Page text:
2019 brings exciting tech developments, both old and new
As the reality of January sets in and people get back into the swing of things at work, many will be looking forward to an exciting year ahead in Chinese technology. After a dramatic 2018 for many international technology industries, early January marks roughly the half-way point in the US tariff friction ceasefire. As talks begin to resolve damaging trade disputes, we look ahead to the most exciting areas for the industry, with the prospect of a positive global impact as we approach the end of the decade.
Last year, major progress was made internationally on 5G network installation. Telecommunications giant Huawei shipped more than 10,000 5G base stations to Europe, the Middle East and the rest of Asia, in a bid to improve internet speed and connectivity globally.
With base stations a necessary component for high-speed signal transmission and retransmission, Huawei estimates that 154 carriers in 66 countries are carrying out field trials in 5G technology, with many more to come in the year ahead.
This year, 5G technology will offer much faster speed, capacity and coverage for internet users, and will most likely spawn new generations of applications and mobile services. However, to fully take advantage of these benefits, owning a 5G-enabled handset may be necessary.
At the World Internet Conference in Wuzhen, China Mobile said the launch of its first 5G-enabled handset will be in 2019. Demand this year will be predictably stable and welcome, with the global smartphone shipping industry expected to grow 2.6% in 2019, according to research company IDC, totaling more than 1.5 billion units.
Pete Lau, the founding chief executive of OnePlus, accentuates this positivity, stating: "I am very optimistic for the new year. The global market for high-end mobile phones is very large, such as in the US, Europe and India".
E-commerce will be another significant player in 2019. China's unstoppable rise to become the e-commerce capital of the world is very determined. Far from being just a flimsy new year's resolution, President Xi Jinping's recent vow to open China's economy to the world is expected to create a surge in cross border e-commerce transactions this year.
It is expected that due to China's fast-growing middle class, in the next 15 years $30 trillion will be spent on foreign goods and services, to the delight of the likes of Alibaba and Tmall. Regardless of nationality, those who are able to quickly identify new consumption trends and also have quick reflexes in developing products will find themselves part of the most lucrative business 'gold rush' seen in over a century.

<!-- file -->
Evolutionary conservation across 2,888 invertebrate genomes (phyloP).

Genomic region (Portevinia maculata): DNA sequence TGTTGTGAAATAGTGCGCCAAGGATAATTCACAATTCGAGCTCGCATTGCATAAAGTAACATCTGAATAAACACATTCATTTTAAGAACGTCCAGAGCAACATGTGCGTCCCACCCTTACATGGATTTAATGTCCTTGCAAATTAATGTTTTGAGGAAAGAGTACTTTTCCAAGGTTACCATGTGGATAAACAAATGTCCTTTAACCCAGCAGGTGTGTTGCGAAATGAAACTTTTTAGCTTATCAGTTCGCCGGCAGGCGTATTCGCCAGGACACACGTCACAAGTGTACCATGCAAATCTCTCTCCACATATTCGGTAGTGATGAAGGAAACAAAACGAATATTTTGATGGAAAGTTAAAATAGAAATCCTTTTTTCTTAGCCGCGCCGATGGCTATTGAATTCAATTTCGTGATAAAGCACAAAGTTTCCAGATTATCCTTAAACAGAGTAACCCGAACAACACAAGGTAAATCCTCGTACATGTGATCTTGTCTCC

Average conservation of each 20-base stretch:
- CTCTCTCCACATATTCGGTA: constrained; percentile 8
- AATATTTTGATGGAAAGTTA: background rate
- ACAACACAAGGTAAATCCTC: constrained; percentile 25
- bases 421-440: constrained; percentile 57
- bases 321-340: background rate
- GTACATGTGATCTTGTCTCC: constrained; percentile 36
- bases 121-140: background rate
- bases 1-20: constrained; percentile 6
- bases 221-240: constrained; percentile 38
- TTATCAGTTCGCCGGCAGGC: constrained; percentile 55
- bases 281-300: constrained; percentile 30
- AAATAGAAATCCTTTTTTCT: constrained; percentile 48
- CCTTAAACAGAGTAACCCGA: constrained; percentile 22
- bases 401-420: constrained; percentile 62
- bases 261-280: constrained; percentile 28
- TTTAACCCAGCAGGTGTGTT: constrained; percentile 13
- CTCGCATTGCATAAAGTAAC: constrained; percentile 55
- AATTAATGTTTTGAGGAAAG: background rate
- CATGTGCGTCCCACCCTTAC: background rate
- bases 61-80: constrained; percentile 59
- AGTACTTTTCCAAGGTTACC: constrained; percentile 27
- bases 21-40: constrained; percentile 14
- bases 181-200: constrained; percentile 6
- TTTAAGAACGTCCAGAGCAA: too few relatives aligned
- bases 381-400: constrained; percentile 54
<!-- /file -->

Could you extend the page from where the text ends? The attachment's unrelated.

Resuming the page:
Artificial intelligence is another area of research which is set to help reshape traditional sectors internationally, such as entertainment and education. A politically-charged area of technology, how we can formulate the best way to integrate AI technology into society ethically will undoubtedly be a hot topic of conversation this year.
Towards the end of 2018, Chinese internet giant Baidu joined forces with US-led international AI think tank PAI (The partnership on AI), with the aim of formulating the best practice on understanding technology's impact on society.
From Baidu's plans to use AI to overtake Amazon's Alexa virtual personal assistant, to self-driving autonomous cars, companies such as Baidu understand that in 2019 such visions can only be achieved through openness and international collaboration.
Many other exciting developments in Chinese technology are in the works. Behind the scenes of the global arena, and unnoticed by those fixated on the international heavenly promises of AI and 5G, niche trends and technologies are finding their feet in China first.
For example, the practice of microloans for tech-savvy Chinese millennials is growing fast, with mobile fin-tech enabling the quick lending and consumption of daily items. It is likely that millennials in the West will soon also find such conveniences attractive.
Likewise, developments in internet of things logistics are helping Chinese retailers to give serious consideration to the benefits of drone and driverless vehicle deliveries, something to which the rest of the world may also start to pay attention in 2019.
New behaviors and relationships with technology are always exciting, and alongside the big players, it will be interesting to see if trends such as these also break free of their esoteric routes and spread internationally this year.
Technology and culture go hand in hand, and 2019 has the potential for new ideas in tech to be exchanged culturally, instead of politically.